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HMRC is "developing a reputation for moving the goalposts and tying UK investors up in knots" says expert

HM Revenue and Customs (HMRC) is "sending mixed messages" to UK investors, an expert has said, commenting on today's Budget announcements by Chancellor of the Exchequer George Osborne. 

Tax expert Jason Collins of Pinsent Masons, the law firm behind Out-Law.com said that new tax reliefs had been announced for investment in social enterprise, theatres, micro-businesses and others – "but investors are becoming ever more wary of investing in anything which mentions 'tax' because HMRC is developing a reputation for moving the goalposts and tying investors up in knots".

The Chancellor confirmed that two changes which will require payment of tax before disputes over avoidance schemes have been resolved with HMRC will come into force in the summer.

In January the Government outlined draft new rules that would give powers to HMRC to require payment of money it claims is owed in tax, up front, before any dispute with HMRC is resolved. HMRC will be able to issue a 'follower notice' to taxpayers who have entered into widely marketed schemes where the scheme has been held to be ineffective in a judicial ruling involving another taxpayer.

HMRC will also be able to seek upfront payment where a scheme hits certain "avoidance hallmarks", such as the scheme being subject to disclosure requirements under the DOTAS rules or where it has been the subject of a counteraction decision by the GAAR Panel.

In the case of a DOTAS scheme, the tax may have to be paid upfront even if no court has ruled in favour of HMRC.  Taxpayers would remain free to make their case to the tribunal or court and, if successful, their money would be returned with interest. Many commentators criticised the retrospective nature of these proposals which apply to schemes that were entered into before changes come into force, when the Finance Bill becomes law.

Commenting on the proposals Jason Collins said, "HMRC has today been given unprecedented powers to demand £5.1bn of cash from 33,000 individuals with a mean gross income of £262,000 (compared to £29,000 for the wider income tax paying population) in respect of historic tax avoidance disputes. The payments are 'on account' of a potential tax liability. Is this a step too far?"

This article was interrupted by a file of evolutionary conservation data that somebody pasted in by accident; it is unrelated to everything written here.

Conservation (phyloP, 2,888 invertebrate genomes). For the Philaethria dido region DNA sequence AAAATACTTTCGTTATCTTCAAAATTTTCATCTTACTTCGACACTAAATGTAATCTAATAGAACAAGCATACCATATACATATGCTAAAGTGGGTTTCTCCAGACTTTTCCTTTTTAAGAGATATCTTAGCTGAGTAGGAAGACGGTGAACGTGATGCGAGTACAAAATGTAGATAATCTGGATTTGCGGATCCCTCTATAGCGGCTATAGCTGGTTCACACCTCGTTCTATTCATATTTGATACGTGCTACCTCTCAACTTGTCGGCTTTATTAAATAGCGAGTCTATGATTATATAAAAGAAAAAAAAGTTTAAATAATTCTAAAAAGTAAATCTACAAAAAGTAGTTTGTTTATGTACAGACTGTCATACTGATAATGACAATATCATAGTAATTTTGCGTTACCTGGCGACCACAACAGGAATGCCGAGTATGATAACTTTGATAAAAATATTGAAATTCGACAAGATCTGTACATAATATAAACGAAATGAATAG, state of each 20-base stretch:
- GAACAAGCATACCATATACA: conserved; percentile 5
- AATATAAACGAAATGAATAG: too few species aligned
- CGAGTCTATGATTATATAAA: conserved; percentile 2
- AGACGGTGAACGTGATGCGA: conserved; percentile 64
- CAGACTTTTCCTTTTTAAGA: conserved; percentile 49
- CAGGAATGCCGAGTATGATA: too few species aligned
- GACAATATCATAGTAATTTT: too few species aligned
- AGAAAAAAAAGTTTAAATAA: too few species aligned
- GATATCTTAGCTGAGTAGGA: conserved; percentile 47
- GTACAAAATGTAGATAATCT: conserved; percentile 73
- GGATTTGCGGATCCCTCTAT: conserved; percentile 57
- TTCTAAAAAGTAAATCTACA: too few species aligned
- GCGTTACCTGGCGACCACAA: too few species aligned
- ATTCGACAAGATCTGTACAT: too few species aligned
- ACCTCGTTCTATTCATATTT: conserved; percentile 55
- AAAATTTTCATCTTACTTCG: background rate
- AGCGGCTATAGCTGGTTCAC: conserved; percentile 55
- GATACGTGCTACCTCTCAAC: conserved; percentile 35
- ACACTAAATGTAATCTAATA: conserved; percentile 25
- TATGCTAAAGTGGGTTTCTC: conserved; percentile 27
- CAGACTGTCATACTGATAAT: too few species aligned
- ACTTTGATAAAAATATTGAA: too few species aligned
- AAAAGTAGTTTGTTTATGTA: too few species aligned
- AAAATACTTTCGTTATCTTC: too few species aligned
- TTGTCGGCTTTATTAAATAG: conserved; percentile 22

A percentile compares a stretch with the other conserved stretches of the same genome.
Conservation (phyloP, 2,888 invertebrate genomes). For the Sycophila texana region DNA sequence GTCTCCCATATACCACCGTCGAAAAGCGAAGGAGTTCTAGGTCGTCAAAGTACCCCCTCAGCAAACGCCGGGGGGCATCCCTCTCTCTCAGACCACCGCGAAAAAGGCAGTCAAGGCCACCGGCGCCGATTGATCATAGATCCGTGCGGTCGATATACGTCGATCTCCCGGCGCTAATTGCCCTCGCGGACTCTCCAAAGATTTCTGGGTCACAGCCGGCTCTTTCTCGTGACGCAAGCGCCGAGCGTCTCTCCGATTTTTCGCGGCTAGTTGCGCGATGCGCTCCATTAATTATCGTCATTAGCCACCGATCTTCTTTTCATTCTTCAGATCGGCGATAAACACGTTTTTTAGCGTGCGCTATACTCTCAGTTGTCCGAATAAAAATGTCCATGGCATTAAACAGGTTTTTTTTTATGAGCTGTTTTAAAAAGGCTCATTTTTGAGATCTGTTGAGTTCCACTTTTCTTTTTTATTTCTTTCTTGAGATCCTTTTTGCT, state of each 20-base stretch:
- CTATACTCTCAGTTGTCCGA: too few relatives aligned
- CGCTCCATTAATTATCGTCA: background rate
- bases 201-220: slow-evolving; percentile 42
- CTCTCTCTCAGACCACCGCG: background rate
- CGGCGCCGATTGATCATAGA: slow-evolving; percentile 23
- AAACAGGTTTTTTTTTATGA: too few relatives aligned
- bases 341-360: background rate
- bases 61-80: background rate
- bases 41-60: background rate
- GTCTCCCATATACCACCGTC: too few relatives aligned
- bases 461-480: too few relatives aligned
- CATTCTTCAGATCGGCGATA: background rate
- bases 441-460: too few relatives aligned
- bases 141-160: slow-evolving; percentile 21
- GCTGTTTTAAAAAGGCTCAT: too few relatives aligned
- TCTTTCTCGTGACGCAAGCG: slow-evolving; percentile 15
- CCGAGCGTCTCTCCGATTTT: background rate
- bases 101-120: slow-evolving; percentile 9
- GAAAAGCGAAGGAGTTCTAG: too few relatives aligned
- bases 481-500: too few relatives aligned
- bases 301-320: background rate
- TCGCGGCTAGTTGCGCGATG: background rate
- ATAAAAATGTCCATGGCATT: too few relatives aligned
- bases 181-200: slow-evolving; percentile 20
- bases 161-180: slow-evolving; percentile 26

Collins said that the requirement to pay tax up front where new tax avoidance schemes are entered into after the legislation comes into force "is likely to send promoters offshore - where they will not be subject to a penalty if they wrongly advise their customers not to disclose a scheme and thus avoid upfront payment." He said that it could "drive avoidance underground and reduce the information HMRC has about new forms of tax avoidance".

In a new announcement the Chancellor said that HMRC would be given the power to take tax debts over £1,000 directly from personal bank accounts. "No data has been supplied, but presumably those who fail to pay their debts are more likely to be on lower incomes. Will they also use this power to collect tax directly from the 33,000 who receive an accelerated payment demand?" Collins said

Other announcements that could affect high net worth individuals include the reduction in the threshold whereby residential property acquired by a company is subject to the highest SDLT rate of 15%. The Chancellor announced that the threshold will be reduced from £2m to £500,000 for acquisitions by non-natural persons on or after 20 March. Tax expert Ray McCann of Pinsent Masons described these changes as "something of a surprise".  

A related change was announced to the Annual Tax on Enveloped Dwellings (ATED) to reduce the threshold from £2m to £500,000 in stages.  From 1 April 2015, a new band for properties valued between £1m and £2m will be introduced with an annual charge of £7,000.  A further ATED band for properties between £500,000 and £1m will come into effect from 1 April 2016 with an annual charge of £3,500.

McCann explained that the Government is also correcting a technical flaw in the IHT rules as they apply to 'non-doms' and these follow on from the changes it made in 2013 to what liabilities could be allowed in computing the estate on death for IHT purposes. In future borrowed funds that are simply deposited in a UK bank account will be treated as not deductable for IHT purposes. Previously where a 'non-dom' had used borrowings to acquire assets and those assets were "excluded property" for IHT purposes, the outstanding liability was not allowed as a deduction from the chargeable estate. Funds held in a UK bank account other than in Sterling by a non-resident and non-domiciled individual were not excluded property but were nevertheless not charged to IHT. He said that this meant that where the deposited funds were originally borrowed, the restriction on liabilities did not apply.

"None of these changes are likely to raise significant extra revenue or indeed any extra revenue and oddly the yield expectations in respect of dual contracts suggests almost no impact on the mischief the Government is looking to discourage," McCann said.

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